The Wari empire ruled over all of Peru from their mountainous base in the Andes before the rise of the better-known Inca civilization. In a royal tomb that was unearthed by archaeologists in Peru, treasures and the skeletons of three Wari queens in seated positions and surrounded by gold and silver jewelry could reveal new insights on the Wari empire and its eventual demise.
The archaeologists in Peru were worried about tomb robbers when they realized the importance and value of what they’d discovered, fearing that when news leaked out, looters would try to rob the 1,200-year-old tomb of its treasures. They spent months secretly digging through the burial chambers, hoping that their discovery wouldn’t attract grave robbers.
The sheer sophistication of Wari artwork has long attracted looters, who have ransacked the remains of imperial palaces and shrines searching for jewelry and artifacts that will give them instant fame and wealth.
The Wari civilization thrived for approximately three hundred years, from the 7th to 10th centuries AD. The capital of the Waris was near the modern-day city of Ayacucho, in the Andes. It was called Huari. They conquered all of what is now Peru before experiencing a mysterious and dramatic decline.
Huari, at the height of its power, boasted a population conservatively estimated at about 40,000 people. At the same time, Paris, by comparison, had just 25,000 residents.
The Wari lords have long been overshadowed by the later Inca, but in the 8th and 9th centuries A.D., the Wari built an empire that spanned much of present-day Peru.
There were a total of 63 skeletons discovered inside the tomb, including three Wari queens buried with gold and silver jewelry and brilliantly-painted ceramics.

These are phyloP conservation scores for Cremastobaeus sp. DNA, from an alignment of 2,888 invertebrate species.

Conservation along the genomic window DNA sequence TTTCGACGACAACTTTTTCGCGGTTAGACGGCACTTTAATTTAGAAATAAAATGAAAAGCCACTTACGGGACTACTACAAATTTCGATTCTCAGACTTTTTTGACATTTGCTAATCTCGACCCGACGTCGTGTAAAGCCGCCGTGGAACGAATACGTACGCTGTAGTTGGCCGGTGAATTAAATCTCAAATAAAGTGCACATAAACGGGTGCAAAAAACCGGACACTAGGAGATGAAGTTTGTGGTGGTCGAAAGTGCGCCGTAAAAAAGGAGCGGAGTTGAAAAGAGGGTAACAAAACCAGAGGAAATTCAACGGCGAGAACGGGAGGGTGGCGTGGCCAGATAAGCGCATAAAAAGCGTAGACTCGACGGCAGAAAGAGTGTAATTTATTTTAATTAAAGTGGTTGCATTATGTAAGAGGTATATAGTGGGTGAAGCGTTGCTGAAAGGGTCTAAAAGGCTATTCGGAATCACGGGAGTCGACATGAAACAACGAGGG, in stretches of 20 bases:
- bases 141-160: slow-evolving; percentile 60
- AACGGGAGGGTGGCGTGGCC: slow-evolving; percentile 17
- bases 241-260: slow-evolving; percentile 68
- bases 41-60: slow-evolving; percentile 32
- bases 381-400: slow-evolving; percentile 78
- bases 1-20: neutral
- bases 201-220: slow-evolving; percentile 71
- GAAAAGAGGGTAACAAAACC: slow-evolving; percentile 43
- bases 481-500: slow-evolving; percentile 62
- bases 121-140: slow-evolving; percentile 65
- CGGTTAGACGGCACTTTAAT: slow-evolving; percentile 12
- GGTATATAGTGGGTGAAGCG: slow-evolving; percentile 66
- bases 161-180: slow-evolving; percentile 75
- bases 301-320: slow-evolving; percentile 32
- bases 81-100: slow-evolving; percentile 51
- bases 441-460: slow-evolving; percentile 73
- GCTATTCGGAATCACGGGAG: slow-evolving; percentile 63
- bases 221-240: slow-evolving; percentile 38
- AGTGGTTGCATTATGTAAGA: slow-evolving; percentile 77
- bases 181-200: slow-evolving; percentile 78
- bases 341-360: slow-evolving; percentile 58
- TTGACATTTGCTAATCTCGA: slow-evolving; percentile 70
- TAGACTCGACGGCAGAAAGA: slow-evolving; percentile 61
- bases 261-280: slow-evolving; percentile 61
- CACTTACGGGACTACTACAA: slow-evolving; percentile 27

An indication that the archaeologists had found a royal tomb, besides the gold and silver jewelry, the ceramics, and the textiles, was that several of the figures were sitting upright.
According to the archaeologists, the tomb is located in El Castillo de Huarmey, about 280km (175 miles) north of Lima.
The sights that met the eyes of the archaeologists had them in awe. The co-director of the project, Milosz Giersz, tried to express how they felt with his dramatic statement which was quoted by Reuters:
“We have found for the first time in Peruvian archaeological history, an imperial tomb of the Wari culture. The contents of the chamber consisted of 63 human bodies, most of them women, wrapped in funerary bundles buried in the typical seated position, a native Wari pattern.”
The way other bodies were positioned, according to forensic archaeologist Wieslaw Wieckowski, indicated that human sacrifice was practiced by the Waris.
Six of the skeletons we found in the grave were not in the textiles. They were placed on the top of the other burials in very strange positions, so we believe that they were sacrifices.
“The fact that most of the skeletons were of women and the very rich grave goods, leads us to the interpretation that this was a tomb of the royal elite and that also changes our point of view on the position of the women in the Wari culture.”
Their Andean capital, Huari, became one of the world’s great cities.
Did the Wari forge their empire by conquest, persuasion, or a combination of the two? No one knows for sure.
If only the three skeletons of the Wari queens found in the Peruvian tomb could talk, and reveal their secrets! It is, instead, left up to researchers and archaeologists to give them voices and make them live again via their research.
Written by: Douglas Cobb